• Biotinidase deficiency is a rare genetic disorder that prevents dietary Biotin from being used correctly in the metabolism. Due to the complications of this disorder, all newborns in the united states are checked before sent home. Treatment for biotinidase deficiency is continued oral supplementation of free Biotin.

  • Anticonvulsant Medications
  • Medications that treat seizures have been shown to cause biotin deficiency by increasing the breakdown of Biotin in addition to limiting the absorption of replacement biotin. A biotin supplement may be necessary while taking anticonvulsant medications.

    Consult your medical doctor before starting any supplements in addition to taking your medications.

    Biotin Supplementation Safety

    Consuming more Biotin than your body needs has not been shown to cause directly harmful effects. However, it may cause your doctor some confusion.

    An overabundance of Biotin can falsely alter your hormone levels in blood work, your doctor may believe you have thyroid disease when you don’t. Before getting blood work done, tell your doctor and lab technician that you are taking a biotin supplement.

    Summary

    • Biotin is a B-vitamin that your body is dependent on for maintaining a functioning metabolism.
    • A healthy person without deficiency or risk of deficiency can quickly obtain all the Biotin their body requires through food sources.
    • The most abundant sources of Biotin are beef liver and eggs, however many plant-based foods also contain Biotin, such as oatmeal, spinach, and almonds.
    • There is inadequate research to show that biotin supplementation will have positive effects on hair and nails on healthy individuals.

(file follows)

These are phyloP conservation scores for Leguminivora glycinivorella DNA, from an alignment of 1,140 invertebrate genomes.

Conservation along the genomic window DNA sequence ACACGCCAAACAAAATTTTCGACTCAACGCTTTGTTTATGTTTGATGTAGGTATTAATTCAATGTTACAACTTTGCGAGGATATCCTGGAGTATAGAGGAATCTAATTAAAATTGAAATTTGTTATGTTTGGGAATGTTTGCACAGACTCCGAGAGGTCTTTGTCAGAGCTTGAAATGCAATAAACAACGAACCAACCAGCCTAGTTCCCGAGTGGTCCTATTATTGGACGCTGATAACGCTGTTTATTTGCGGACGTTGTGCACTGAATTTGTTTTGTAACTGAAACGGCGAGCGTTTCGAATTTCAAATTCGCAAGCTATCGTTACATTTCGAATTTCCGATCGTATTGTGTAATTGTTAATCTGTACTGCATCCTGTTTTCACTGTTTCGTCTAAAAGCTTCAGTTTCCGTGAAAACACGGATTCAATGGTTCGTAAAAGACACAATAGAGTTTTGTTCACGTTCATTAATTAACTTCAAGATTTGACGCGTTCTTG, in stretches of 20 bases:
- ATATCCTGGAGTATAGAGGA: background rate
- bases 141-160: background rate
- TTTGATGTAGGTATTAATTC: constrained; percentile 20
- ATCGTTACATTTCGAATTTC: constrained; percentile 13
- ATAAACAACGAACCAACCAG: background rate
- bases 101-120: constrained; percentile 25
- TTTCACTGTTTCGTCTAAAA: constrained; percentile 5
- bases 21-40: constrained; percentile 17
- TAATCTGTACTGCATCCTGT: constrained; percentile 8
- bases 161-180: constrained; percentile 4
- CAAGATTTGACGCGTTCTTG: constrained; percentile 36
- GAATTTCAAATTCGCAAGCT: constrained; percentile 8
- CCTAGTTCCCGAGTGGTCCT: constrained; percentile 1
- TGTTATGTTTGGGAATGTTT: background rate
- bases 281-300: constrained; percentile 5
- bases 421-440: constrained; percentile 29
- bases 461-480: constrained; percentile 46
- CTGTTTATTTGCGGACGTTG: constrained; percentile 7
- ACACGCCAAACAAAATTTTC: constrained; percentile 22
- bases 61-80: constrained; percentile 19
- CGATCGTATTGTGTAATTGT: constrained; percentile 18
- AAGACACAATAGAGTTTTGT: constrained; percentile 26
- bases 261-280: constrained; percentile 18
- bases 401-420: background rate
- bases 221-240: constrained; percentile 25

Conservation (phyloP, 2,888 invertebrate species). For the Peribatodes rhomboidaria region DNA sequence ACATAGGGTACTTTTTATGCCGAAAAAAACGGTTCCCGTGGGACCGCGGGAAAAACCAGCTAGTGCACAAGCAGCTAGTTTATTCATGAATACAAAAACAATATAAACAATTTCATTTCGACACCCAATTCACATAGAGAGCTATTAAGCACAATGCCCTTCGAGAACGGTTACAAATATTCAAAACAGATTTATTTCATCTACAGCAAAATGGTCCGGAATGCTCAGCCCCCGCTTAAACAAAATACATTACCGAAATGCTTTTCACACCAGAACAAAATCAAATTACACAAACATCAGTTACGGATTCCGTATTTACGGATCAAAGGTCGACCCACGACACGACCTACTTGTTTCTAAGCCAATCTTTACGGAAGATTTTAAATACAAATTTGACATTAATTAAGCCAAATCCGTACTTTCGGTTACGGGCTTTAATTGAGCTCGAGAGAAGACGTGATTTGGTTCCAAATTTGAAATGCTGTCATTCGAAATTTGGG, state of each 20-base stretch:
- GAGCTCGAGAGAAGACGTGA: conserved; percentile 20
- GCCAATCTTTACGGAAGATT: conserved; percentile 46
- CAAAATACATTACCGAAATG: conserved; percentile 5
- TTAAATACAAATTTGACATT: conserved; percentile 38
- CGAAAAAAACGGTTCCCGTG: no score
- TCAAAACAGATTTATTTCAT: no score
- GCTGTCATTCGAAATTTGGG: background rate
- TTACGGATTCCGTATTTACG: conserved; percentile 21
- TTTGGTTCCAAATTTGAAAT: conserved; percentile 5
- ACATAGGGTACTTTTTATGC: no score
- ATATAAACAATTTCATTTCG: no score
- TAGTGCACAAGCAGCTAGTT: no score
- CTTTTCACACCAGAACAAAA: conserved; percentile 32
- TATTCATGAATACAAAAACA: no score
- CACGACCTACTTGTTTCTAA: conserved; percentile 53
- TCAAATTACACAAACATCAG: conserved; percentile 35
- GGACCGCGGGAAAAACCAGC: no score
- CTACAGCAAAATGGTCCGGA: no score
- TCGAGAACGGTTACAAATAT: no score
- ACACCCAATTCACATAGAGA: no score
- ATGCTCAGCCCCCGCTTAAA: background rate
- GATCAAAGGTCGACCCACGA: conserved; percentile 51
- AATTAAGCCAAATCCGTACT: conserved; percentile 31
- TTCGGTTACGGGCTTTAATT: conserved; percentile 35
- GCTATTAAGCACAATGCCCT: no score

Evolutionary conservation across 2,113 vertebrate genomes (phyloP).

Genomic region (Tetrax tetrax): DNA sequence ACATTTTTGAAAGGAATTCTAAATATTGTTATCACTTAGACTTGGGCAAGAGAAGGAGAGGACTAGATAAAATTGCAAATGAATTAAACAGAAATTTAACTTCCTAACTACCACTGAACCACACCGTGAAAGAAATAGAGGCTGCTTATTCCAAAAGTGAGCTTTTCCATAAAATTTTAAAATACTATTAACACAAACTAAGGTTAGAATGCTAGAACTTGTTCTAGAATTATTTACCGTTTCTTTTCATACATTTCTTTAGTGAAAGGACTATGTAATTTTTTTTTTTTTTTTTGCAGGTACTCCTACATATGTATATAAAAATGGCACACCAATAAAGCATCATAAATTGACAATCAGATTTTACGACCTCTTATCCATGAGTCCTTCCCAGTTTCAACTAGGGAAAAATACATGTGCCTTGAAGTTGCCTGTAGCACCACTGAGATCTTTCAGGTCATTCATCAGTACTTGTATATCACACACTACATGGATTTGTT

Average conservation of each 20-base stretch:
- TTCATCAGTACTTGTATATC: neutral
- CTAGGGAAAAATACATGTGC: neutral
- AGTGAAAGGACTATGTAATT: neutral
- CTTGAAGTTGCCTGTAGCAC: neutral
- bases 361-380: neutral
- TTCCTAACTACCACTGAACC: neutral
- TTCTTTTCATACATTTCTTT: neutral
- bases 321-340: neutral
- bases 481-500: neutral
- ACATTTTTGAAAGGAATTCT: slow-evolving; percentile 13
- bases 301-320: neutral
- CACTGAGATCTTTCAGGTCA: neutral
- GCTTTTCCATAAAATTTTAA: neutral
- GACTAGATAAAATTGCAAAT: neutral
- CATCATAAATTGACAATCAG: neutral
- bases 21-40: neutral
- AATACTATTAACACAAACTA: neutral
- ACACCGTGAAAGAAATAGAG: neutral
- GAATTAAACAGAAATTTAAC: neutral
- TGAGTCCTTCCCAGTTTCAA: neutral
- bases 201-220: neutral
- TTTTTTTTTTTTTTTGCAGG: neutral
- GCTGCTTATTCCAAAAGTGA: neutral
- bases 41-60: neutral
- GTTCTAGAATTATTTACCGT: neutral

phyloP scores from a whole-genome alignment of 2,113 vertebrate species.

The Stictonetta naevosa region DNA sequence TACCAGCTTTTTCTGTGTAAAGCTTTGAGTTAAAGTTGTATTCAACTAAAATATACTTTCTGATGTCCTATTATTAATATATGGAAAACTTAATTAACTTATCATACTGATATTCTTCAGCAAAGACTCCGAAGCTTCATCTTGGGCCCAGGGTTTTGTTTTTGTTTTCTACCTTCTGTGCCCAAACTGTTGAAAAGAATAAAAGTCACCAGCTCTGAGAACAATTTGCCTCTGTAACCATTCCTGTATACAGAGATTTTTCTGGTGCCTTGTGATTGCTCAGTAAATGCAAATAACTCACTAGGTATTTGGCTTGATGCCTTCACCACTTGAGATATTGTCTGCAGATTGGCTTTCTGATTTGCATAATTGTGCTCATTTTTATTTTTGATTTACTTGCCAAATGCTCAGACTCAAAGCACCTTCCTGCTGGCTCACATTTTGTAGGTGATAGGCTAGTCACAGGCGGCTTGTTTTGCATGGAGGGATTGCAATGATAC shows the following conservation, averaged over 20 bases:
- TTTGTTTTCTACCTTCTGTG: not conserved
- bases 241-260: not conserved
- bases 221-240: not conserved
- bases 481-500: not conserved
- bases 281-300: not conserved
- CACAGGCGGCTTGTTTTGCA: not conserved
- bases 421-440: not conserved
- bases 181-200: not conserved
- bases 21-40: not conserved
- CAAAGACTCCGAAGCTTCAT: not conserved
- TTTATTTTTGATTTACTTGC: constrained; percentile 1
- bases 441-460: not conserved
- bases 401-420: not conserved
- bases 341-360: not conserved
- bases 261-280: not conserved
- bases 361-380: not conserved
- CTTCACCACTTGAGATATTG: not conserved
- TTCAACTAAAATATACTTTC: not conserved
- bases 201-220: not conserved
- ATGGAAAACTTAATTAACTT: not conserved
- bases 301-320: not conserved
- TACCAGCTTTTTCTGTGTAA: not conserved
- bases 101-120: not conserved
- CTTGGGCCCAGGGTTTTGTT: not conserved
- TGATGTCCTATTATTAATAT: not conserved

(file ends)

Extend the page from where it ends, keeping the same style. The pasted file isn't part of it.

• Biotin supplementation is vital for pregnant and lactating women.
    • Other populations who need to supplement Biotin are people with chronic alcohol abuse, people with Biotinidase deficiency disorder, and people who take anticonvulsant medications.
    • There are minimal health risks associated with taking too much Biotin, however, an overabundance may alter thyroid hormone blood tests.
    Feedback:

    References

    [1] Institute of Medicine. Food and Nutrition Board. Dietary Reference Intakes: Thiamin, Riboflavin, Niacin, Vitamin B6, Folate, Vitamin B12, Pantothenic Acid, Biotin, and Choline. Washington, DC: National Academy Press; 1998.
    [2] Staggs CG, Sealey WM, McCabe BJ, Teague AM, Mock DM. Determination of the biotin content of select foods using accurate and sensitive HPLC/avidin binding. Journal of food composition and analysis: an official publication of the United Nations University, International Network of Food Data Systems 2004;17:767-76. https://www.ncbi.nlm.nih.gov/pmc/articles/PMC1450323/
    [3] Patel DP, Swink SM, Castelo-Soccio L. A Review of the Use of Biotin for Hair Loss. Skin Appendage Disord. 2017;3(3):166–169. doi:10.1159/000462981 https://www.ncbi.nlm.nih.gov/pubmed/28879195
    [4] Almohanna HM, Ahmed AA, Tsatalis JP, Tosti A. The Role of Vitamins and Minerals in Hair Loss: A Review. Dermatol Ther (Heidelb). 2019;9(1):51–70. doi:10.1007/s13555-018-0278-6 https://www.ncbi.nlm.nih.gov/pubmed/30547302
    [5] Perry CA, West AA, Gayle A, Lucas LK, Yan J, Jiang X, et al. Pregnancy and lactation alter biomarkers of biotin metabolism in women consuming a controlled diet. J Nutr 2014;144:1977-84. https://www.ncbi.nlm.nih.gov/pmc/articles/PMC4230210/
    [6] Srinivasan P, Kapadia R, Biswas A, Said HM. Chronic alcohol exposure inhibits biotin uptake by pancreatic acinar cells: possible involvement of epigenetic mechanisms. Am J Physiol Gastrointest Liver Physiol 2014;307:G941-9. https://www.ncbi.nlm.nih.gov/pmc/articles/PMC4250263/
    [7] Biotinidase Deficiency. (n.d.). Retrieved from https://rarediseases.org/rare-diseases/biotinidase-deficiency/.
    [8] Krause KH, Berlit P, Bonjour JP. Impaired biotin status in anticonvulsant therapy. Ann Neurol 1982;12:485-6. https://www.ncbi.nlm.nih.gov/pubmed/7181453
    [9] Mock DM, Dyken ME. Biotin catabolism is accelerated in adults receiving long-term therapy with anticonvulsants. Neurology 1997;49:1444-7. https://www.ncbi.nlm.nih.gov/pubmed/9371938
    Author
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    Cristen Lindsay RD, CNSC

    Cristen Lindsay is a Registered Dietitian Nutritionist and Certified Nutrition Support Clinician. She has a demonstrated background in ...